Forum for Science, Industry and Business

Sponsored by:     3M 
Search our Site:

 

High-energy astrophysics puzzle

24.04.2013
Blazars are the brightest of active galactic nuclei, and many emit very high-energy gamma rays. New observations of a blazar known as PKS 1424+240 show that it is the most-distant known source of very high-energy gamma rays. But its emission spectrum appears highly unusual.

A team including Carnegie's Michele Fumagalli used data from the Hubble Space Telescope to set a lower limit for the blazar's redshift (z ¡Ý 0.6035). An object's redshift value is a measurement of how much the wavelength of the light from it that reaches Earth is stretched by the expansion of the Universe.

Thus, it reveals the object's age and distance. This blazar's redshift corresponds to a distance of at least 7.4 billion light-years. Their work will be published by The Astrophysical Journal and is available online.

Over such a great distance, a substantial proportion of the gamma rays should be absorbed by the extragalactic background light, but calculations that account for the expected absorption yield an unexpected emission spectrum for the blazar.

"We're seeing an extraordinarily bright source that does not display the characteristic emission expected from a very high-energy blazar," said lead author Amy Furniss, University of California Santa Cruz.

The findings may indicate something new about the emission mechanisms of blazars, the extragalactic background light, or the propagation of gamma-ray photons over long distances. It was not thought that such high-energy gamma-ray sources could be seen at such great distances. The research should allow scientists to better understand cosmological models that predict the extragalactic background light.

The extragalactic background light (EBL) is the diffuse radiation from all stars and galaxies, a dim but pervasive glow that fills the universe. When a high-energy gamma-ray photon collides with a lower-energy EBL photon, they annihilate and create an electron-positron pair. The farther gamma rays have to travel, the more likely they are to be absorbed by this mechanism. This limits the distance to which sources of very high-energy gamma rays can be detected.

Measuring the EBL directly is extremely difficult because there are so many bright sources of light in our immediate neighborhood. In addition to estimates based on cosmological models, astronomers have used galaxy counts to set a lower limit for the EBL. Using a model close to this lower limit to calculate the expected absorption of very high-energy gamma rays from PKS 1424+240, the team derived an intrinsic gamma-ray emission spectrum for the blazar. The results, however, deviate from the expected emission based on current blazar models, which are thought to result from a relativistic jet of particles powered by matter falling onto a supermassive black hole at the center of the host galaxy.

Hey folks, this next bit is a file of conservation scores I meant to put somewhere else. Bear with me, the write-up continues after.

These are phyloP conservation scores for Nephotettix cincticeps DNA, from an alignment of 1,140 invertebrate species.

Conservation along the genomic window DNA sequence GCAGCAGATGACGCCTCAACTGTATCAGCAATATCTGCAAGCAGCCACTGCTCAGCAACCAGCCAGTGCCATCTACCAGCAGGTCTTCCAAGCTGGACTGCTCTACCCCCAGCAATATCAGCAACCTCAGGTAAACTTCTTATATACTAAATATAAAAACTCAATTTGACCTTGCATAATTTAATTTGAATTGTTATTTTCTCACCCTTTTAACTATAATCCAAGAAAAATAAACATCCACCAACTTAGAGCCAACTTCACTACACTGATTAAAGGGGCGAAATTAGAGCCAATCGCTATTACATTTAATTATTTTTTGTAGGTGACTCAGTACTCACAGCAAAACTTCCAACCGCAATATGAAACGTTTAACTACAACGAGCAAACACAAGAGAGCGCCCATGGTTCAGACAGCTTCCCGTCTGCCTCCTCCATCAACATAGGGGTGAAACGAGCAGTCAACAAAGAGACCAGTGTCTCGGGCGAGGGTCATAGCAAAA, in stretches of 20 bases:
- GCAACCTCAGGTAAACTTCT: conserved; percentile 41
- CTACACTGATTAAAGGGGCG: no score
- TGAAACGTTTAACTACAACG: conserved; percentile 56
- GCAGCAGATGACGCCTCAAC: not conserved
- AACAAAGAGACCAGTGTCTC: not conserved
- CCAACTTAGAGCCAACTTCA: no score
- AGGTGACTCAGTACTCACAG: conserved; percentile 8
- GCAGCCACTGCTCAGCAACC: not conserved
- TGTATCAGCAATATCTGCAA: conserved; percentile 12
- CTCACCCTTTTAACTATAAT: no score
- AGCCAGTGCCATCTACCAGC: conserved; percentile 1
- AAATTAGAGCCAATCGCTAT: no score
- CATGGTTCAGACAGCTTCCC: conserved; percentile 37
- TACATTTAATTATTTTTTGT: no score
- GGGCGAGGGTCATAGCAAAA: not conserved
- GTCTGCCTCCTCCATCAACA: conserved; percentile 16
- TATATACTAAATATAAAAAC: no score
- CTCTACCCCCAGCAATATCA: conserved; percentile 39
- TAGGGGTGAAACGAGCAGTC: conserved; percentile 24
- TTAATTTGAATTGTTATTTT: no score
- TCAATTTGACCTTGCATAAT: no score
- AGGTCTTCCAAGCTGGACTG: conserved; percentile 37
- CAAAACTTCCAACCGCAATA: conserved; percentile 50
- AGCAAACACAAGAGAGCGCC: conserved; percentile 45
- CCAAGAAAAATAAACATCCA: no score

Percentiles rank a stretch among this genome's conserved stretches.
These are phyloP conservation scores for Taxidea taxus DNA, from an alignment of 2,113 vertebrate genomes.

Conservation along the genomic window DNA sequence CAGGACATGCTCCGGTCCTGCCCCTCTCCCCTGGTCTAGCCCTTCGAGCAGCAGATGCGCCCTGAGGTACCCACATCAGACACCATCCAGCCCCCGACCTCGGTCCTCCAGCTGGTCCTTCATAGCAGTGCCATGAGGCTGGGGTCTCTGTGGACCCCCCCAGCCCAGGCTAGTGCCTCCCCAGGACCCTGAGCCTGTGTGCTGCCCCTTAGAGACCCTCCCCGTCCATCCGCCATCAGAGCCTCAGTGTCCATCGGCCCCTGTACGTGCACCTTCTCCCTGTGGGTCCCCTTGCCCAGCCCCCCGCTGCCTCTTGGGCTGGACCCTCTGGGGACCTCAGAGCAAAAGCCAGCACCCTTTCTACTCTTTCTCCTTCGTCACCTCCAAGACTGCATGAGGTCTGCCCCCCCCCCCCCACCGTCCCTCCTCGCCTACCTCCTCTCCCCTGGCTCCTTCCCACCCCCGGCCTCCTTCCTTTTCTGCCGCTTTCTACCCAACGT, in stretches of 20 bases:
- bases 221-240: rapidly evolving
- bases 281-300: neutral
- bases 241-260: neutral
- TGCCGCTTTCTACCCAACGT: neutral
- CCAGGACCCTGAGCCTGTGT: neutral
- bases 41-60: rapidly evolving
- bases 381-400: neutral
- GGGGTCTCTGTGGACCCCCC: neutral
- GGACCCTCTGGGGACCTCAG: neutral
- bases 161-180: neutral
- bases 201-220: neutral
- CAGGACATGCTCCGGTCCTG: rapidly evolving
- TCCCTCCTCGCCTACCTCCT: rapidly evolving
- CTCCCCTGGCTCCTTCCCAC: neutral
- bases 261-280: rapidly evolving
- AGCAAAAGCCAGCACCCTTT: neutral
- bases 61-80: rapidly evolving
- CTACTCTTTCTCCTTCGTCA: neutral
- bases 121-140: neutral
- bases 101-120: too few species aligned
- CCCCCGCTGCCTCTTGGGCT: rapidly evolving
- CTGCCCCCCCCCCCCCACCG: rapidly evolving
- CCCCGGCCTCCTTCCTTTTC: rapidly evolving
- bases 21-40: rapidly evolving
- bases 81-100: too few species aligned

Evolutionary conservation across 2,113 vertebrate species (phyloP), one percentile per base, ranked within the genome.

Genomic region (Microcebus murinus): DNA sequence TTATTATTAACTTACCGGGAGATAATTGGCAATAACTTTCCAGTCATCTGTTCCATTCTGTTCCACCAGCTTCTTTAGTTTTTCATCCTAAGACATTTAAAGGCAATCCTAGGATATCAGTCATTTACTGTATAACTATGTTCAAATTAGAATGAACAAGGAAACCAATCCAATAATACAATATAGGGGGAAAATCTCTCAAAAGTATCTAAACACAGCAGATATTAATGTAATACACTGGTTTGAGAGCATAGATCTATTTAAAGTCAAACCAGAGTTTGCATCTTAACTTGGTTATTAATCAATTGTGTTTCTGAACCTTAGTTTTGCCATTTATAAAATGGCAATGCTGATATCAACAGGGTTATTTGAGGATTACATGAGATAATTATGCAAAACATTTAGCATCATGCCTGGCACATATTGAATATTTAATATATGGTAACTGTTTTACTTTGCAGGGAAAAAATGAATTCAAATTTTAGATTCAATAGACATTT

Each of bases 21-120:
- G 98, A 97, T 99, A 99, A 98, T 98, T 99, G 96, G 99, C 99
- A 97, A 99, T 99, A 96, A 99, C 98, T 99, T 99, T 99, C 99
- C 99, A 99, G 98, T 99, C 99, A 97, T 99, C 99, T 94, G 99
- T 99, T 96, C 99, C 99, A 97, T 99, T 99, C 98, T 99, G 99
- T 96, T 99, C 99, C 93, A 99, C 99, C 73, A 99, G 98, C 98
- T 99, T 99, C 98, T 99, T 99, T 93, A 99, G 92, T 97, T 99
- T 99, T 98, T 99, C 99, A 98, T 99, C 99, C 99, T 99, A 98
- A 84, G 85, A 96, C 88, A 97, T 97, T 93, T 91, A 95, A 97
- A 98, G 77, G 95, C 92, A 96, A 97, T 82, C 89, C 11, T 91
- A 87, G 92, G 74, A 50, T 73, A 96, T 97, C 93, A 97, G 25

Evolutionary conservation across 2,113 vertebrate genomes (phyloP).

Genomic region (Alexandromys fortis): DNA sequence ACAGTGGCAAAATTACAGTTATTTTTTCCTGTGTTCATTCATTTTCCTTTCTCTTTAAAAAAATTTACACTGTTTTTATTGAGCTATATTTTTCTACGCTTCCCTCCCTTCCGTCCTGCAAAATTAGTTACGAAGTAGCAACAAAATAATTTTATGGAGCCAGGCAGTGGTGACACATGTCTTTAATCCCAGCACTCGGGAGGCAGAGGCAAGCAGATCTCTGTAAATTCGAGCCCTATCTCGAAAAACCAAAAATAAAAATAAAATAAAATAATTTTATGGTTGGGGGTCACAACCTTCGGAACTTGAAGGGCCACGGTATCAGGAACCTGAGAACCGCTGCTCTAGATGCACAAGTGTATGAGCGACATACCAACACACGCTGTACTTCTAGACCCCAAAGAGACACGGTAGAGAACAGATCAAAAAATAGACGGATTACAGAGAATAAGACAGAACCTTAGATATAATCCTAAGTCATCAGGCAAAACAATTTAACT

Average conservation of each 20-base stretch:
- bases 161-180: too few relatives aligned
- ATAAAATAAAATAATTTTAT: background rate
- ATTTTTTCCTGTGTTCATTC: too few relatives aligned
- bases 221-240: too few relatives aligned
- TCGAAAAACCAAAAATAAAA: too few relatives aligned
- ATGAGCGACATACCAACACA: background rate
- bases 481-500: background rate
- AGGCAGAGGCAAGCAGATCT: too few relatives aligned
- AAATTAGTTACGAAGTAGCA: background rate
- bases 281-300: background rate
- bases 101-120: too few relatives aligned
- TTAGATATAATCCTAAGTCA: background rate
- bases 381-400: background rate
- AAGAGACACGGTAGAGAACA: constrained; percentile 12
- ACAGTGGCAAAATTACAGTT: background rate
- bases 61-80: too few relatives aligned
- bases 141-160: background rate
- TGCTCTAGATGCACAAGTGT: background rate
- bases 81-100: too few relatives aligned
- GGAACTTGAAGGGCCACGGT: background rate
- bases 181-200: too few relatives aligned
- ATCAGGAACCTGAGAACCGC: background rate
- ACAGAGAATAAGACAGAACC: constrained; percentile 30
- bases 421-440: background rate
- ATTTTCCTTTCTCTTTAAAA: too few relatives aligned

Gamma rays from PKS 1424+240 were first detected by the Fermi Gamma-ray Space Telescope and subsequently by the ground-based instrument VERITAS (Very Energetic Radiation Imaging Telescope Array System), which is sensitive to gamma-rays in the very high-energy (VHE) band from about 100 GeV to more than 10 TeV. To determine the redshift of the blazar--a measure of how much the light from an object has been stretched to longer wavelengths by the expansion of the universe--the researchers used archival data obtained by the Hubble Space Telescope.

The other co-authors on the paper are David Williams, J. Xavier Prochaska, Joel Primack, also of UCSC; Charles Danforth and John Stocke of the University of Colorado; Meg Urry of Yale University; Alex Filippenko of UC Berkeley; and William Neely of the NF/ Observatory.

Support was provided by NASA awarded through grants from the Space Telescope Science Institute, which is operated by the Association of Universities for Research in Astronomy, Inc., for NASA; the National Science Foundation award PHY-0970134; NASA grants NNX08AC146 and NAS5-98043 to the University of Colorado at Boulder ; NASA/Fermi grants GO-31089 and NNX12AF12GA; NSF grant AST-1211916; the Christopher R. Redlich Fund; the TABASGO Foundation; and NASA Hubble Fellowship grant HF-51305.01-A.

KAIT and its ongoing operation were made possible by donations from Sun Microsystems, Inc., the Hewlett-Packard Company, AutoScope Corporation, Lick Observatory, the NSF, the University of California, the Sylvia & Jim Katzman Foundation and the TABASGO Foundation.